• One episode of The Powerpuff Girls (1998) revolved around an young independent-film maker trying to catch the girls on film.
    Brian Larsen: I realize now that it's not about what makes the girls tick, it's about the fact that once again the day is saved, thanks to the Powerpuff Girls! Woo!
  • The episode "Krusty Krab Training Video" of SpongeBob SquarePants was presented as an informational video for a new employee at the Krusty Krab restaurant.
  • An episode of Recess featured a child psychologist filming the kids, who later found out her film advised banning recess. The main characters reorganized the film to promote recess instead.
  • The Tick episode "Heroes" features a COPS- style Day in the Life documentary where the interviewer gets kidnapped, and needs to be rescued. And there's a discussion on the benefits of spandex.
  • The Animaniacs episode "Ten Short Films about Wakko Warner". It's exactly what it says.
  • The "Blackfoot and Slim" episode of Dexter's Laboratory is like a nature documentary.
  • One episode of Beavis and Butt-Head is a documentary about them and showing their anti-social behavior.
  • The Godzilla: The Series episode "S.C.A.L.E." takes advantage of the Intrepid Reporter Audrey Timmons and her cameraman that show up every so often. Most of the action is seen through Animal's camera and the security cams around Monster Island with one shot coming from the team's robot N.I.G.E.L.- before he's shot. Ironically, Audrey decides to burn the tape of the documentary after the Animal Wrongs Group leader tells them the two aren't so different, meaning she, Nick and the audience are the only ones that see it.
  • The Duck Dodgers series finale: "Bonafide Hero: Captain Duck Dodgers".
  • Home Movies: On hiatus from making movies with his friends, Brendon makes a Behind the Music-style documentary of Duane's garage band SCÄB.
  • Futurama: The Nature Documentary spoof "Naturama", featuring animal versions of all the characters.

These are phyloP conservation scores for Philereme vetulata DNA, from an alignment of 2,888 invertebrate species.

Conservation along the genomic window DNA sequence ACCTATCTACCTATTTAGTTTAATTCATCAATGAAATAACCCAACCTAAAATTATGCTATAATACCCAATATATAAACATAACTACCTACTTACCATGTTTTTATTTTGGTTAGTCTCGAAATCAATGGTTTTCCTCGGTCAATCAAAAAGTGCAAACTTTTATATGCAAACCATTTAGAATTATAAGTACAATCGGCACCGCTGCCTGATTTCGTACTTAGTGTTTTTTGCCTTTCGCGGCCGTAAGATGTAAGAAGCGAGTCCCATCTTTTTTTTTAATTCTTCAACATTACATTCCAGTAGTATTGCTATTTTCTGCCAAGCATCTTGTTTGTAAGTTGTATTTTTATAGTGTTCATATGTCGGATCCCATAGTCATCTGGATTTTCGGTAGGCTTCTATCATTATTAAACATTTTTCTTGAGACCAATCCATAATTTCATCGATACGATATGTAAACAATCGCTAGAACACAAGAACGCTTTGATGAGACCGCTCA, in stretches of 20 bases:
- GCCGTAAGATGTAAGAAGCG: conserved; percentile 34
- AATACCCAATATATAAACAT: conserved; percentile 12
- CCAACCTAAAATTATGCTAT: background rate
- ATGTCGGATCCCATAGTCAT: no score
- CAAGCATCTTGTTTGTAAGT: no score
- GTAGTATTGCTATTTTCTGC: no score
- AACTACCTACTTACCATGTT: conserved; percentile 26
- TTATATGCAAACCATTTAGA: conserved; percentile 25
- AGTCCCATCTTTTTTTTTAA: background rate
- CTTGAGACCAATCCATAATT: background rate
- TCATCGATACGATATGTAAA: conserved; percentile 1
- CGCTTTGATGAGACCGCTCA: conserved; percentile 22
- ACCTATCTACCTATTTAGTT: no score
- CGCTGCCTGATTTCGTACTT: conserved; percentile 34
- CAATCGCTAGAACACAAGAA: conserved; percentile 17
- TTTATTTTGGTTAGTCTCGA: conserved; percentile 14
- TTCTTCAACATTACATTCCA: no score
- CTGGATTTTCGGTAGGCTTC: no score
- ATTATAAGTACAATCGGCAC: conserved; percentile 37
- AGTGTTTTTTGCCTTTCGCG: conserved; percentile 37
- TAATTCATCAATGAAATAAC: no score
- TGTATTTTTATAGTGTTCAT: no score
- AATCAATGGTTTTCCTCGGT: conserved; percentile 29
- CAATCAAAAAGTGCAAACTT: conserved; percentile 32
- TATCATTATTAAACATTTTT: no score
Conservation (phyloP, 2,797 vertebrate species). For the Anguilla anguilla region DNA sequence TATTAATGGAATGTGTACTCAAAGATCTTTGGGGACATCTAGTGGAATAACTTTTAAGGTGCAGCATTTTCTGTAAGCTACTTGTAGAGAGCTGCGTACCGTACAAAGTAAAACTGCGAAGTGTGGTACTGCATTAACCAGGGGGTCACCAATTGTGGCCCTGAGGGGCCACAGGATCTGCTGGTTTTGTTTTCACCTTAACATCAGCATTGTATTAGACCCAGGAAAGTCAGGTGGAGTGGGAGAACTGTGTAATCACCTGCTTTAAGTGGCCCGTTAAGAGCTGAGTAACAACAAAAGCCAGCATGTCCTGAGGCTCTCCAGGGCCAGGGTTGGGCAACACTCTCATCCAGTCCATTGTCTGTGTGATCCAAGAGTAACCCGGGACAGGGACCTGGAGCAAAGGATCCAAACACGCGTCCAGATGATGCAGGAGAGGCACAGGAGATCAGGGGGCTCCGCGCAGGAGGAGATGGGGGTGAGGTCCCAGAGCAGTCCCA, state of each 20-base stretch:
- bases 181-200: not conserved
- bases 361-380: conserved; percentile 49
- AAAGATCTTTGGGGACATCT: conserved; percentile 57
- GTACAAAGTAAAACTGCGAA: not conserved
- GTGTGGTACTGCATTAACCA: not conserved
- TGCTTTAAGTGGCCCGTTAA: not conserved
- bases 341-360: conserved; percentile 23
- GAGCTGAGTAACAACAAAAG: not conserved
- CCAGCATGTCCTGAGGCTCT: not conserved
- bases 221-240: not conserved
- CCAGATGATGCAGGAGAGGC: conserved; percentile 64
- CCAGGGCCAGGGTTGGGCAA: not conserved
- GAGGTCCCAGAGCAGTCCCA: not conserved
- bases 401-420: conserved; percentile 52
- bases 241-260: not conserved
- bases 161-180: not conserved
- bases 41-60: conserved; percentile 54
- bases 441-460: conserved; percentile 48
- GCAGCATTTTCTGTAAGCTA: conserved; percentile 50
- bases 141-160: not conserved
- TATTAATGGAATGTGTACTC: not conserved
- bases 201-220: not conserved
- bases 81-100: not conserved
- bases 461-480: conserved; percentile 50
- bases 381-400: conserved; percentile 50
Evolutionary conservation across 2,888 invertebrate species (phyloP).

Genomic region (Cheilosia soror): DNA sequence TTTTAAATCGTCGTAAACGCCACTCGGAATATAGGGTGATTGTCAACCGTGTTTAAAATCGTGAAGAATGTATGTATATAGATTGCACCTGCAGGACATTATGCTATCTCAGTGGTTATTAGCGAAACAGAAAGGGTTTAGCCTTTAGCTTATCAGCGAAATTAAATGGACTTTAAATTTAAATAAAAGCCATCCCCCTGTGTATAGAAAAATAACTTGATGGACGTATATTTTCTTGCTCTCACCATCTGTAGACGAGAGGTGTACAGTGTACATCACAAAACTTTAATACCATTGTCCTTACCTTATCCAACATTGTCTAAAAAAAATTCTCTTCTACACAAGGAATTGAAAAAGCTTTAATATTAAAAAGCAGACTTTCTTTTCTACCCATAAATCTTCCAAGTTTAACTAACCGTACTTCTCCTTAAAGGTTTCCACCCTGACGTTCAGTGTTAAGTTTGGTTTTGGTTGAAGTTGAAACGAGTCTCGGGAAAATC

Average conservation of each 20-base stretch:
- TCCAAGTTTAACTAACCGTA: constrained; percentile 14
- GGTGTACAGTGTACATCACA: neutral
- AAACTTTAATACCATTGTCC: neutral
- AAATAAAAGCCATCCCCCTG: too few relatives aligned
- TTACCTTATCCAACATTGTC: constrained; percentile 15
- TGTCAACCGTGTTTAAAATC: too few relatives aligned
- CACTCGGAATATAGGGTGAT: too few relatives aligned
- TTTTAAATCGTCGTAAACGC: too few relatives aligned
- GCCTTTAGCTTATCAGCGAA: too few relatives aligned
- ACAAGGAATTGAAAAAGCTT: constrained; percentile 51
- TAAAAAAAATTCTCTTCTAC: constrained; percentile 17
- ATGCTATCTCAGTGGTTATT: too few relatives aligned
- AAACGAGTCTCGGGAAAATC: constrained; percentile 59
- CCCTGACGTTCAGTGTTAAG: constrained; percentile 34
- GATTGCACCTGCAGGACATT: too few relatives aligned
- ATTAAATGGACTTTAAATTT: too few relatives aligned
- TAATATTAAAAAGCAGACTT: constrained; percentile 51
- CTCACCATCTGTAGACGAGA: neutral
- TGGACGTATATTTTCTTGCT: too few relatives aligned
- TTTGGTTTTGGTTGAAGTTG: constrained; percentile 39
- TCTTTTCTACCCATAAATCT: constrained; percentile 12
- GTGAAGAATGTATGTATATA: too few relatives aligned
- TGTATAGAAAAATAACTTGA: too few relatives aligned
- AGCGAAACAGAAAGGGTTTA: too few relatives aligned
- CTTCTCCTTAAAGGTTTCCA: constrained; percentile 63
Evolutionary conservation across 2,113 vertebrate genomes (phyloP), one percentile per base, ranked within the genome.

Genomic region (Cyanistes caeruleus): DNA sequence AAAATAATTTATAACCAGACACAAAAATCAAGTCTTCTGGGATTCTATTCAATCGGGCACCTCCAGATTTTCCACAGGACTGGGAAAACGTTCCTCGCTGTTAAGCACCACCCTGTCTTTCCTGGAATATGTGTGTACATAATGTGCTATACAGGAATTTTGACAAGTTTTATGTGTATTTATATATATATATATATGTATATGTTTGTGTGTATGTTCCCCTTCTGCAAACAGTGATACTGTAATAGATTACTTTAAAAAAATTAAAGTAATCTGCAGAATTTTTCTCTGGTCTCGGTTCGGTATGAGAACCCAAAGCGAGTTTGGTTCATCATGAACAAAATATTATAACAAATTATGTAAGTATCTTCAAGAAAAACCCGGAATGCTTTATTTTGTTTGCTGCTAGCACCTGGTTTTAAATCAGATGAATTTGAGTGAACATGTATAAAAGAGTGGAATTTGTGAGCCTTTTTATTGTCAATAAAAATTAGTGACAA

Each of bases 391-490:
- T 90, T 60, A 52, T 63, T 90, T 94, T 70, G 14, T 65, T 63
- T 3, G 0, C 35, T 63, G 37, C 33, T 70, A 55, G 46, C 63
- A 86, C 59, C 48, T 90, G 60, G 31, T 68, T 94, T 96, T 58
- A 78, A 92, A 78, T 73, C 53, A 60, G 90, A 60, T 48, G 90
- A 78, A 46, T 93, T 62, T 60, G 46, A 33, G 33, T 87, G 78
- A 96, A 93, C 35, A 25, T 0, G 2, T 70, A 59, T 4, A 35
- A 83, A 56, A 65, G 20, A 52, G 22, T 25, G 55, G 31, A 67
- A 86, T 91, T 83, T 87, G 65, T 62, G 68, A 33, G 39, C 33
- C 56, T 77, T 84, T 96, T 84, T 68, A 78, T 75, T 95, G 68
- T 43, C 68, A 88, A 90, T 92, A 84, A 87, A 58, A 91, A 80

• The Weekenders were asked to be filmed by a student for her documentary. They try to act like their favourite characters from a TV show thinking it'll make them appear more interesting. Naturally it doesn't work.
  • The Mike, Lu & Og episode "Alfred, Lord of the Jungle" is about a nature filmmaker shooting a documentary on the island.
  • Taz-Mania has at least one episode where a nature documentarian films the Tasmanian Devil family, treating them like they're normal animals.
  • The Steven Universe episode "Rising Tides/Crashing Skies" is an in-universe documentary by Ronaldo Fryman, depicting the Crystal Gems' links to the weirdness in town.
  • The Ren & Stimpy episode "Untamed World" has Ren hosting a nature show while viewing animals from The Galapagos Islands, all of which resemble Ren and Stimpy.
  • The Scooby-Doo and Guess Who? episode "The Last Inmate" has a regular Scooby-Doo case filmed into a documentary. With Morgan Freeman himself as the narrator/interviewer, no less. Justified, since he was initially trying to make a documentary on an old prison until the Monster of the Week interrupted it.
  • Kamp Koral has "Eye of the Hotdog", which doubles as A Day in the Limelight for Craig Mammalton. The episode takes the form of a sports documentary narrated by Perch Perkins, called The Kamp Koral Narrow World of Camp Sports. Various characters appear in interstitials to describe the events, and there are even a few transitions and visual effects befitting a documentary.


Video Example(s):

Alternative Title(s): The Documentary


The Jim Henson Hour: Gorgs

Jim spends the last episode showing us how several of his more sophisticated Muppets (like the Gorgs from Fraggle Rock) are brought to life.